In the first half of each year, the HBI Revenue Cycle Academy publishes its annual Thesis in which we set forth our research agenda for the foreseeable future, based on the interactions we have with our valued members. The Thesis also provides members with a summary of the top projects their peers are working on, as well as a brief description of some of the most effective revenue cycle practices HBI has seen being utilized across the country, in organizations large and small.
With that in mind, here are four things you will learn from The 2018 Thesis: Setting Your Revenue Cycle Course.
Revenue Cycle Education Increasingly Focuses on the “Big Picture”
Training new revenue cycle team members has historically focused on specific roles and the IT systems needed to complete daily work. A downside of this type of training is that it does not provide team members with context about how their work fits into the revenue cycle as a whole. As one revenue cycle education leader told HBI, “They understand the whats, but not the whys.” This may explain why a majority of organizations (58%) in our Thesis Survey ranked revenue cycle–wide training as 8 or above on a 10-point scale of 2018 priorities.
Organizations are therefore changing education so team members understand the big picture of the revenue cycle, such as how what happens in registration impacts the organization’s ability to obtain full reimbursement later. When team members see this big picture, they are typically more engaged and can collaborate more effectively with their colleagues.
Others are having success by using cross-training and peer education to break down silos and build knowledge across the revenue cycle.
Implementing new educational approaches can impact teams as well as financial performance. One organization that implemented a series of revenue cycle educational courses observed a 20% increase in staff retention. In another case, an organization that updated its collections education experienced a 60% increase in point-of-service collections within six months!
Organizations Are Reinforcing Revenue Integrity Programs
In the current unpredictable environment, leaders are looking to revenue integrity teams to offset shrinking margins and maximize charge capture across facilities and care settings. Although approaches may differ depending on the organization, HBI has identified successful revenue integrity practices and structures that others may wish to emulate.
In one example structure we have seen, staff specialize by revenue cycle area: a charge capture specialist focuses on missed charges, an HIM specialist addresses coding and billing delays, a registration specialist fine-tunes registration workflows, a billing specialist conducts root cause analysis of downstream errors, and a last specialist works with outpatient sites.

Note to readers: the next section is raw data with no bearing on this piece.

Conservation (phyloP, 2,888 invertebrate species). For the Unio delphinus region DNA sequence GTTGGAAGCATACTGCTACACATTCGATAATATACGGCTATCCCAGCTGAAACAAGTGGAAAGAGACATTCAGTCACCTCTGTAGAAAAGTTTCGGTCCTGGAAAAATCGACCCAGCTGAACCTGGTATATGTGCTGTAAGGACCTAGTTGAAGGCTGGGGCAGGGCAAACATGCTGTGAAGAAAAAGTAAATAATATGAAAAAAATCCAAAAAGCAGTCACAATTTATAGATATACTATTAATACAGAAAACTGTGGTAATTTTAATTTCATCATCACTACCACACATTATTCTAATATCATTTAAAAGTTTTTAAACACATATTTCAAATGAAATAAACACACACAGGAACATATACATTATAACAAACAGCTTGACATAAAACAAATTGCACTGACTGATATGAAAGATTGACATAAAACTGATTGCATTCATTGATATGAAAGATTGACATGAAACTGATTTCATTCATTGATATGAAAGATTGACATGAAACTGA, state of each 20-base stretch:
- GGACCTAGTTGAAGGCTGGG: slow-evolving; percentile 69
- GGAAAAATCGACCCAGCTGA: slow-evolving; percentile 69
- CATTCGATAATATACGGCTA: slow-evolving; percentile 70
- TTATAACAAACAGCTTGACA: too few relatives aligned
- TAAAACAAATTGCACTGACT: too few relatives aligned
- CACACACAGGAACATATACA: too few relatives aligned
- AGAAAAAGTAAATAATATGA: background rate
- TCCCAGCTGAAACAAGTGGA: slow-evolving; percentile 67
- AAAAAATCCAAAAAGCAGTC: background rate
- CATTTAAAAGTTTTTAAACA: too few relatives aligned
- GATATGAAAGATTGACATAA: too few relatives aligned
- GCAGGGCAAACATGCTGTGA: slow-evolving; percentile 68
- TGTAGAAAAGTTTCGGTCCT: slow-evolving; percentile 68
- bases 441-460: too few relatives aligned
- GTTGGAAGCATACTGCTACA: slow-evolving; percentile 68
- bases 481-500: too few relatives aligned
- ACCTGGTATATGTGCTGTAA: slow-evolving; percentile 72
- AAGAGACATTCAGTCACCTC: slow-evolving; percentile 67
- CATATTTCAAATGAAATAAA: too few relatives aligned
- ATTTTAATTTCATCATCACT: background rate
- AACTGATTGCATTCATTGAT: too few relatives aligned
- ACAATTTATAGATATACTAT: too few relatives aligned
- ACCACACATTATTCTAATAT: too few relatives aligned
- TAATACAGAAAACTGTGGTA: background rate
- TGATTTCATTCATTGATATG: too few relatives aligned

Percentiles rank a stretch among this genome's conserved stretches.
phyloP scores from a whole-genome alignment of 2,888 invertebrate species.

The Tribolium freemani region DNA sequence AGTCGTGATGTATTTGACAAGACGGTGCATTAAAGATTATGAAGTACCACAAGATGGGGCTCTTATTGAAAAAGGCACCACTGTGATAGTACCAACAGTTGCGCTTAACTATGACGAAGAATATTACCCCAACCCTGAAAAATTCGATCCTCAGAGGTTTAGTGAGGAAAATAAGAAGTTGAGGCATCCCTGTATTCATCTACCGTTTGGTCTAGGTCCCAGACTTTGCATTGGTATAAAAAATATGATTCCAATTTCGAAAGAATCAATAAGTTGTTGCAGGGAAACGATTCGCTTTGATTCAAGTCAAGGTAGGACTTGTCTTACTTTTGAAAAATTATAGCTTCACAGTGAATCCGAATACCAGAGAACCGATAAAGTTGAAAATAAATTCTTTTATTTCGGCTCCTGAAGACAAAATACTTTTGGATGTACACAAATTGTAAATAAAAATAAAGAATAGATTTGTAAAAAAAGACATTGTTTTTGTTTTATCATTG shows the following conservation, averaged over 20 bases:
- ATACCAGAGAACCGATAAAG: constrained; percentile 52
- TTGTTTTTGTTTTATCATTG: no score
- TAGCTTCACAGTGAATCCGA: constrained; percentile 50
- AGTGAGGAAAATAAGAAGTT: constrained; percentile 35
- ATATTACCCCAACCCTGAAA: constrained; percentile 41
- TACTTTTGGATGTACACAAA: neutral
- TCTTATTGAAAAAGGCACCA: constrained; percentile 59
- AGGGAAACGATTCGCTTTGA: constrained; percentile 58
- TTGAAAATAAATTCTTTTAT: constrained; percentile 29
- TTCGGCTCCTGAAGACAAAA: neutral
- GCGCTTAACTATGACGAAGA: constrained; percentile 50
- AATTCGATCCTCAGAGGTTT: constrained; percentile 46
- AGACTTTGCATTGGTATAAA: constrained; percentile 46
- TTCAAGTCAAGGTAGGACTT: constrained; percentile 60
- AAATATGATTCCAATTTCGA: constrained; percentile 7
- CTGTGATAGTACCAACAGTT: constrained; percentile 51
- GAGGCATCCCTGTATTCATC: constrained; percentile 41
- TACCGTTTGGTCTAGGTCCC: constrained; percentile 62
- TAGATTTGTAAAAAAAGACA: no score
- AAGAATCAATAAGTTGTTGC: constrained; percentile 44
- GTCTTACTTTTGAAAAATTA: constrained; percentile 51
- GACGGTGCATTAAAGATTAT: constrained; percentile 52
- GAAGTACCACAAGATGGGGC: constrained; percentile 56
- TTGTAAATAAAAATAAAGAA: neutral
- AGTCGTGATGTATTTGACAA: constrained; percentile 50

Other organizations are incorporating nontraditional roles, such as nurse reviewers, to conduct charge audits and build charge capture workflows. Although the tactics may differ, better performers are not letting revenue integrity opportunities go unexamined.
Partnerships Outside the Revenue Cycle Lead to Improvements
In addition to breaking down silos within the revenue cycle, organizations have been able to breaking down silos between the revenue cycle and other groups. Some have found new ways to partner with physicians, nurses, or medical assistants to improve patient service and prevent denials. HBI has researched one model where clinicians are placed in the pre-service department to verify order accuracy and medical necessity. In another model, nurses work in the front-end call center to coordinate appointments across specialties, communicate with payers, and respond to clinical questions patients may have.
HBI has also found examples of successful partnerships between revenue cycle and IT. One organization has IT and revenue cycle staff sit in each other’s meetings to encourage collaboration. There is also a natural overlap between revenue cycle and supply chain to determine appropriate charges for new services. For example, revenue cycle and supply chain at another organization jointly participated in initiatives that were expected to have an $18 million impact.
In short, better performers are getting positive results by bringing in revenue cycle “outsiders” and benefiting from their expertise and different perspectives.
New Employee Engagement Tactics Help Connect With a Changing Workforce
Changes in the workforce are highlighting the need for new tactics to engage, develop, and retain talent. To connect with these employees in new ways, some organizations have utilized gamification. One organization utilizes a system where revenue cycle team members can earn points for tasks like posting cash, or lose points for making mistakes, which adds a fun and competitive element to their daily work.
Other organizations are expanding development opportunities. According to our Thesis Survey, 48% of organizations are expanding career ladders to new revenue cycle functions. In one case, an organization constructed a seven-tier career ladder for its revenue integrity team, outlining positions from the entry level to senior director.
HBI’s Revenue Cycle Academy will work throughout the year to uncover innovative solutions in the above areas, as well as respond to our members’ needs.
For more information on the 2018 Revenue Cycle Thesis and to learn how to obtain a copy for yourself, fill out the form below!